The economy is sustaining slow growth but there is continuing uncertainty for a number of economic growth indicators. The capital’s unemployment rate increased marginally and job growth slowed. Though the total number of tourists is down, the total visitor spending continues to be up, likely due to the weaker pound.
There were more jobs in London in the three months to September 2017 (5.84m) than a year previously, with an annualised growth rate of just over one percent, which is the second lowest rate since 2011 (the previous quarter’s annual growth was under 1 per cent). For the third successive quarter job growth in London was also slower than in the UK as a whole.
The sectoral breakdown suggests that the widely-discussed continuing construction boom is having an impact in London, with a 12 per cent annual growth in construction job numbers, while admin and support work has also risen over 10 per cent. The bigger losers were financial and insurance services (-5 per cent) – perhaps hit by post-Brexit uncertainty as well as continuing structural change – and jobs in arts, entertainment & recreation (-11 per cent). After a resurgence in public sector jobs last quarter, private sector jobs are now growing faster.
While national figures for the three months to November were better than expected (remaining at 4.3 per cent), London’s unemployment rate experienced a slight uptick – to 5.2 per cent (equating to 255,000 people). The rate has been fluctuating around 5 per cent over the last few months, indicating that it may have bottomed out at this level.
For those in employment, wage growth at the national level has been rising in recent months, but still lags behind inflation, a particularly acute problem for Londoners given the high cost of living, especially renting or buying a home (as highlighted elsewhere in this issue).
During the third quarter of 2017, the number of young people not in education, employment or training (NEET) was 127,000, equating to 12.9 per cent of the age group. This is significantly higher than in the previous two quarters (to be expected given the end of the academic year, following historical trends), but slightly down on the same quarter last year (0.5 percentage points lower).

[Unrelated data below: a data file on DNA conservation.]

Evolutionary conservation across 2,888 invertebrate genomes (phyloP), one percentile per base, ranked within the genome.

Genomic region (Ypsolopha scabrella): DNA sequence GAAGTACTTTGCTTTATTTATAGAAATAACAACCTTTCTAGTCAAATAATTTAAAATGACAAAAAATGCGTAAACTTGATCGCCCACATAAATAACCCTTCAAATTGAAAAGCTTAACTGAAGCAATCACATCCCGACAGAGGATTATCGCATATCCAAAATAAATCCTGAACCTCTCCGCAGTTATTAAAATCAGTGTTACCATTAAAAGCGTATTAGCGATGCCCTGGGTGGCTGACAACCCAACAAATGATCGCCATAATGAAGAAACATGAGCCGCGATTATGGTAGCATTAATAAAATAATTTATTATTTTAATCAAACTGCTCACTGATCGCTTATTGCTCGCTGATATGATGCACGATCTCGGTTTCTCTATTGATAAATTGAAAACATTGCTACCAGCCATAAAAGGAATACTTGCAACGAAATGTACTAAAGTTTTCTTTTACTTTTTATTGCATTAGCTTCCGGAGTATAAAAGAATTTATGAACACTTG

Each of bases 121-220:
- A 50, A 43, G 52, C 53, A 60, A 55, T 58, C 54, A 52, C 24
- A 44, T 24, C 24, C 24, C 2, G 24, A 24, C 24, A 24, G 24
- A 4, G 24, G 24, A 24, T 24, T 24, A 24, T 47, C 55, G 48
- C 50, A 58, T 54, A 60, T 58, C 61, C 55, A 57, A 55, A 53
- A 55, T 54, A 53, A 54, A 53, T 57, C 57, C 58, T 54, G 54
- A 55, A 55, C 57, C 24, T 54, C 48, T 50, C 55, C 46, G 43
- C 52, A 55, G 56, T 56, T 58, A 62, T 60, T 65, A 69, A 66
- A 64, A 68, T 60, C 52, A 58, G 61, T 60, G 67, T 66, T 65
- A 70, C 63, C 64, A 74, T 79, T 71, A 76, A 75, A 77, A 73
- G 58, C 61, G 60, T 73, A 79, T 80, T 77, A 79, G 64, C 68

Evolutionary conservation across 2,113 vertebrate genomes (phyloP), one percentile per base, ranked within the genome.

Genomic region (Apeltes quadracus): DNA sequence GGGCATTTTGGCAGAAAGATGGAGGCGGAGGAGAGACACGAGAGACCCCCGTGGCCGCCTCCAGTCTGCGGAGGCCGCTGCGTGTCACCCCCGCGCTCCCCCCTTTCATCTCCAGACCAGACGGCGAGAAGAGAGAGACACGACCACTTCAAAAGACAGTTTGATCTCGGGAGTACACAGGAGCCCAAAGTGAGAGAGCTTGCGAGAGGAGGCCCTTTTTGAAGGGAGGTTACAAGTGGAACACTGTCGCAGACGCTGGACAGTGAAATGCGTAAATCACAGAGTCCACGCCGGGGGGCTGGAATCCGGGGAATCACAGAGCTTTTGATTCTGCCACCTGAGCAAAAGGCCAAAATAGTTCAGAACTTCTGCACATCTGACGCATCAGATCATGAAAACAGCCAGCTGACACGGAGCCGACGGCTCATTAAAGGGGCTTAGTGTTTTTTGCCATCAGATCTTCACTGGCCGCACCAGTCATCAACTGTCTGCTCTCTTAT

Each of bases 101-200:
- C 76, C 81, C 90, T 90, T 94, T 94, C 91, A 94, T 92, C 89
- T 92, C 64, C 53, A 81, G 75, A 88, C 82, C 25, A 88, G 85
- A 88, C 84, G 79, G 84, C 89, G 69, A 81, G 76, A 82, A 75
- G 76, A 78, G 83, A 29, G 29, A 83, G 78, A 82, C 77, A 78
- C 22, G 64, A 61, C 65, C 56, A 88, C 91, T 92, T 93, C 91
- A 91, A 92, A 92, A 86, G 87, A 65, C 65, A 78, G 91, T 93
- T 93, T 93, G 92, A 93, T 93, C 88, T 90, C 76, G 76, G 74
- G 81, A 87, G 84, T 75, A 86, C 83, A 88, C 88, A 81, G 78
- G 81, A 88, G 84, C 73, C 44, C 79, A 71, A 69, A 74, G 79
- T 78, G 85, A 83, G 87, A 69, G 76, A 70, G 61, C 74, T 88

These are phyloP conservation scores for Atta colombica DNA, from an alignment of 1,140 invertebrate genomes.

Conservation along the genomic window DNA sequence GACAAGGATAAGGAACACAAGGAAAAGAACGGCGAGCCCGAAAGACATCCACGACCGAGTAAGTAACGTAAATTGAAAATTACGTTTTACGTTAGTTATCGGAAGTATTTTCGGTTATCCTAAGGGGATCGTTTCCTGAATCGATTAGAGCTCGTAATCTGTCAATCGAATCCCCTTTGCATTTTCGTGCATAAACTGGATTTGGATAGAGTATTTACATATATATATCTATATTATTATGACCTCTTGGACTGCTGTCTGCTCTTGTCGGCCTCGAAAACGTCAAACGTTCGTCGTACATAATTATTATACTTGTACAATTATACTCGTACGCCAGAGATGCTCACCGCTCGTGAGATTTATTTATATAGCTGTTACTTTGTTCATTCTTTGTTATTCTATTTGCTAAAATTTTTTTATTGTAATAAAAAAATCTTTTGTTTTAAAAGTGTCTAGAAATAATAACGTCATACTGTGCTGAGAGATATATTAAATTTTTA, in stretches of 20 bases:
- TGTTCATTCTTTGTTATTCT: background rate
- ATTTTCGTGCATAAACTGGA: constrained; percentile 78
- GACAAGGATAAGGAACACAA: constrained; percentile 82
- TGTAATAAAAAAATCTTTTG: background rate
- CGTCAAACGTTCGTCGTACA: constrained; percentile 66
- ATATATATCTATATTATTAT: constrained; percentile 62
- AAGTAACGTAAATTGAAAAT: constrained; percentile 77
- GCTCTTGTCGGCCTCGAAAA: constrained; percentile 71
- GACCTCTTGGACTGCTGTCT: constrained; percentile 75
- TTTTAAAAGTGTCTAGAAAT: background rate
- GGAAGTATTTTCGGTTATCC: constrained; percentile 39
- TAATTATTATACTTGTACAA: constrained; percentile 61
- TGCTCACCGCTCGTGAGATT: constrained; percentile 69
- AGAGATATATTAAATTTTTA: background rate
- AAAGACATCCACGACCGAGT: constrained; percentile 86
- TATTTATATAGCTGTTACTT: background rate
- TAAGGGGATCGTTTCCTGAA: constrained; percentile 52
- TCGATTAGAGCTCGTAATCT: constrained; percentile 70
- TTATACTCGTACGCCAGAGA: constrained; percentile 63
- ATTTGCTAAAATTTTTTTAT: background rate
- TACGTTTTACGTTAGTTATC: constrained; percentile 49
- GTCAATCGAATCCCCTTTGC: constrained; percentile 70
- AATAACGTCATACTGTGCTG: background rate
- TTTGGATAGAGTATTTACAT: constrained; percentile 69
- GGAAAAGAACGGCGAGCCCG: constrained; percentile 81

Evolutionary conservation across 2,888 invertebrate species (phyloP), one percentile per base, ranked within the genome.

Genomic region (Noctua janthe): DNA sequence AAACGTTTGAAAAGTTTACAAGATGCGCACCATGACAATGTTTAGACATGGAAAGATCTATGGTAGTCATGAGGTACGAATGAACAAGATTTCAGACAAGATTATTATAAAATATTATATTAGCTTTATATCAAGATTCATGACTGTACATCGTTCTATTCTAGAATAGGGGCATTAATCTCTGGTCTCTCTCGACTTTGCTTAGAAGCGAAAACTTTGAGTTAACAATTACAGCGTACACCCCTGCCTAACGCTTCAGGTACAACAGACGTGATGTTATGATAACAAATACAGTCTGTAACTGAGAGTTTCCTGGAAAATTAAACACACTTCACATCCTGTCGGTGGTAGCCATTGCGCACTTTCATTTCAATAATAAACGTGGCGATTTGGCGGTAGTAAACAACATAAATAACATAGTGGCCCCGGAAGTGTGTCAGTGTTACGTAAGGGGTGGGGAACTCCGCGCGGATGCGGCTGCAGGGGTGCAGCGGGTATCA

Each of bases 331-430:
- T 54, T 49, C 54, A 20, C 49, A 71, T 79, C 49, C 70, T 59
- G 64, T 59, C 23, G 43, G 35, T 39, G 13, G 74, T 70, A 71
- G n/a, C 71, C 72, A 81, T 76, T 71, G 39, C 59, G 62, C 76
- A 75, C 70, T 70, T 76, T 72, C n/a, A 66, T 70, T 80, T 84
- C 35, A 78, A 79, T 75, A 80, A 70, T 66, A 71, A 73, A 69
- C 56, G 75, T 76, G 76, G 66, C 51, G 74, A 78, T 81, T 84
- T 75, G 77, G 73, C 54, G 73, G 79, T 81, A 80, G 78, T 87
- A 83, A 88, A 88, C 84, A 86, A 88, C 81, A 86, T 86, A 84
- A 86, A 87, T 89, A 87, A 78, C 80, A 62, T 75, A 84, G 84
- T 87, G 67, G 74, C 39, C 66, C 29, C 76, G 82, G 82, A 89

The data presented here is from JLL’s Central London Office Market Report, which provides quarterly data and analysis covering a range of commercial property indicators.
Take up in the capital fell marginally year-on-year in the fourth quarter to just under 3 million square feet, but this was still well above the 10-year average. Total take-up in 2017 was 13 per cent above the long term annual trend.
Meanwhile, the vacancy rate rose to 5.1 per cent, stimulated by an increase in second hand supply coming onto the market. Active demand rose slightly year-on-year to over 9 million square feet after year-on-year falls in the four previous quarters, and analysts predict that demand for offices in 2018 will continue to rise, particularly in the City, where financial and insurance firms continue to take on more space despite Brexit uncertainty, and co-working spaces also expand their reach.
Prime rents in the City and the West End both remained flat, as they have done for the past year.
Purchasing Managers’ Index
Purchasing managers’ indices (PMIs) measure business activity by surveying companies on output, new orders, employment and prices; a score above 50 shows an increase in activity from one month to the next.
The Lloyds Bank / Markit Economics indicator shows business confidence in London declined slightly at the end of the year, but remains broadly positive, and higher than during the summer. In December, the PMI hit a three-month low of 54.5, which was also marginally below the 12 month average. Analysts suggested that most of the business concern stemmed from cost pressures, such as increased raw material costs and salary pressure, but many retained an optimistic outlook for 2018.
After a strong second quarter which saw a large rise in visitor numbers, quarter 3 – the ‘peak summer’ months of July to September – saw a drop in the number of international visits to the capital, albeit only by a modest 1.3 per cent, and has now remained broadly flat for three years.
While the number of tourists coming to the capital fell, the spend per visitor grew significantly, to over £800 per person, a year-on-year rise of nearly 25 per cent.
Both these trends contrast with the rest of England, which saw a modest rise in visitors of 2.7 per cent, and fall in spending of nearly 10 per cent (as compared to the same quarter last year).
Foreign Direct Investment
These figures show foreign companies starting new ventures in London with the help of London & Partners, the Mayor of London’s official promotional agency (therefore not a complete picture of total foreign direct investment (FDI)). They record both the number of new ventures, and the number of new jobs created – London & Partners’ activity is particularly focused around ICT, Financial Services, Business Services, Creative Industries and Retail.
The number of projects started in 2017 was just over 300, which was down 8 per cent on 2016. However, the number of jobs expected to be created in the first year of these ventures rose by 9 per cent to 6,790, despite a relatively weak fourth quarter. This slowdown towards the end of the year should be seen in the context of a global slowdown in FDI, which fell 17 per cent in 2017. London does, however, remain the leading destination city for FDI in Western Europe, attracting over twice as many investment projects as Paris through November 2017.